Yeah. This business coach that I mentioned earlier, he asked me such a fundamentally profound question that had changed everything that I did in my business. I sat down with him. So this guy used to be like a direct report to Jack Welsh at at GE. He knew business. Like, he knew how to grow billion dollar businesses. And I had breakfast in one day, just as a favor to a friend of his who was a mentor of mine. He had breakfast with me, and by the end of the breakfast, he was like, you know, you’re interesting. I want to help you. And I was like, Dude, I can’t afford you. I can’t afford he was like, I owe Dave, like, ten years of favor, so let’s just have breakfast every six weeks, and this all I’ll consider my debt washed for free. This was it. I was like, Merry Christmas. Here’s your manner from heaven. So the next time we meet for breakfast a couple of weeks later, I show up, and I have my marketing materials, I have my budgets, I have my cash flow announced, I have my perspectives. Like, you name it. I brought all of the prettiest fanciest, like, everything I had, and he takes all the papers that I’d spread out, waiting to get, like, the big gold star, like, Good for you. And he pushes them across the table, and he looks at me, he goes, Laura, how do you pay yourself? And I was like, what do you mean? I mean, I get my money from my clients, and then I pay my people, and I put away a little bit for a rainy day. I put some into our improving systems fund, and then I give myself what’s left over. And he looked at me and he said, and I quote, stop being such a girl. First of all, offensive. And he said, Lori, what kind of lifestyle do you want? What do you want your life to look like? What does that life cost you? He said, when you come back six weeks from now, I want a list from you. I want to know what your life looks like in ten years. I want to know not just that you’re going on vacation three times a year, but are you staying in the Four Seasons or at the Motel Six? Are you driving a Mercedes? Are you driving a Hyundai? What does your life look like? Are you cleaning up the park on the weekends? Or are you creating a foundation to donate money to build a park? What is your life going to look like in five years and ten years and 15 years? And I want granularity because I want to know what does that life cost? Then you’re going to build a business that throws off that amount of money. And I was like, oh, that is fundamentally, profoundly, completely backwards from the way that I had been doing it, which is, I’m going to bring in as much work as I can, and then I’ll have what’s left over. And what I didn’t understand at the time, which I understood later, by the time we had that business professor come into our retreat, is that there are different sizes of business that throw off more or less profit. So you can have a huge business and you can have a huge revenue line. But revenue ain’t profit, my friend. Right. That is not the same thing. And I didn’t understand that until I sat down and I said, Wait a minute. I am kind of a princess. And if I do want to stay at the Four Seasons and I do want to drive from Mercedes, then I need to maybe not be running a $5 million business. Maybe I need to be running a $3 million business. Or an $8 million business. But the $5 million business gave me only headaches. Right. So I had to understand that difference.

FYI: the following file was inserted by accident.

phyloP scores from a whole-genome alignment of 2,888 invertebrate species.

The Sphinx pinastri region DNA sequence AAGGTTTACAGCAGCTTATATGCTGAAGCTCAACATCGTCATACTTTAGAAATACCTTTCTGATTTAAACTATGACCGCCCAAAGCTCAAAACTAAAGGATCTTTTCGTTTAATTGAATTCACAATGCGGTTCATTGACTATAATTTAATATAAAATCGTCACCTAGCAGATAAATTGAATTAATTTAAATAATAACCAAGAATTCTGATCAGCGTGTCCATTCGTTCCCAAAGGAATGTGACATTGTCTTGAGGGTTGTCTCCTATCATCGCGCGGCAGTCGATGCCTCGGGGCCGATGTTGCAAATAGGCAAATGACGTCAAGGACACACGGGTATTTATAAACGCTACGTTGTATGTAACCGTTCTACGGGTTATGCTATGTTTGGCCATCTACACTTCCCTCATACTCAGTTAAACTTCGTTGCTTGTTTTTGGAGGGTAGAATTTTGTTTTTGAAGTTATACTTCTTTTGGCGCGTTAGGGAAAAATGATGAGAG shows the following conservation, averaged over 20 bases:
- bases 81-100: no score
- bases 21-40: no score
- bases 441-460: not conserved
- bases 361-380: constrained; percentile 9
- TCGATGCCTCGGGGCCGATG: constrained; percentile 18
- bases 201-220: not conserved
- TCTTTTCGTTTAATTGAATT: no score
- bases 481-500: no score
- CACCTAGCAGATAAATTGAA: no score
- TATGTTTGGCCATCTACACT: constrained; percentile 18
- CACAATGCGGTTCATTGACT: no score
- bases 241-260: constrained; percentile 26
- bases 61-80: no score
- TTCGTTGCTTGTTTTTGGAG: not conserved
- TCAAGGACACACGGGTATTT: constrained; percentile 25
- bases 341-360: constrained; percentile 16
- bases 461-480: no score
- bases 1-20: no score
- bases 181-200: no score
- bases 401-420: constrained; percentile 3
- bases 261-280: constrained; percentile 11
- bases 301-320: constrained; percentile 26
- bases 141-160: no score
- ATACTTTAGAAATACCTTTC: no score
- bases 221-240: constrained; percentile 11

Glenn Harper [00:35:13]: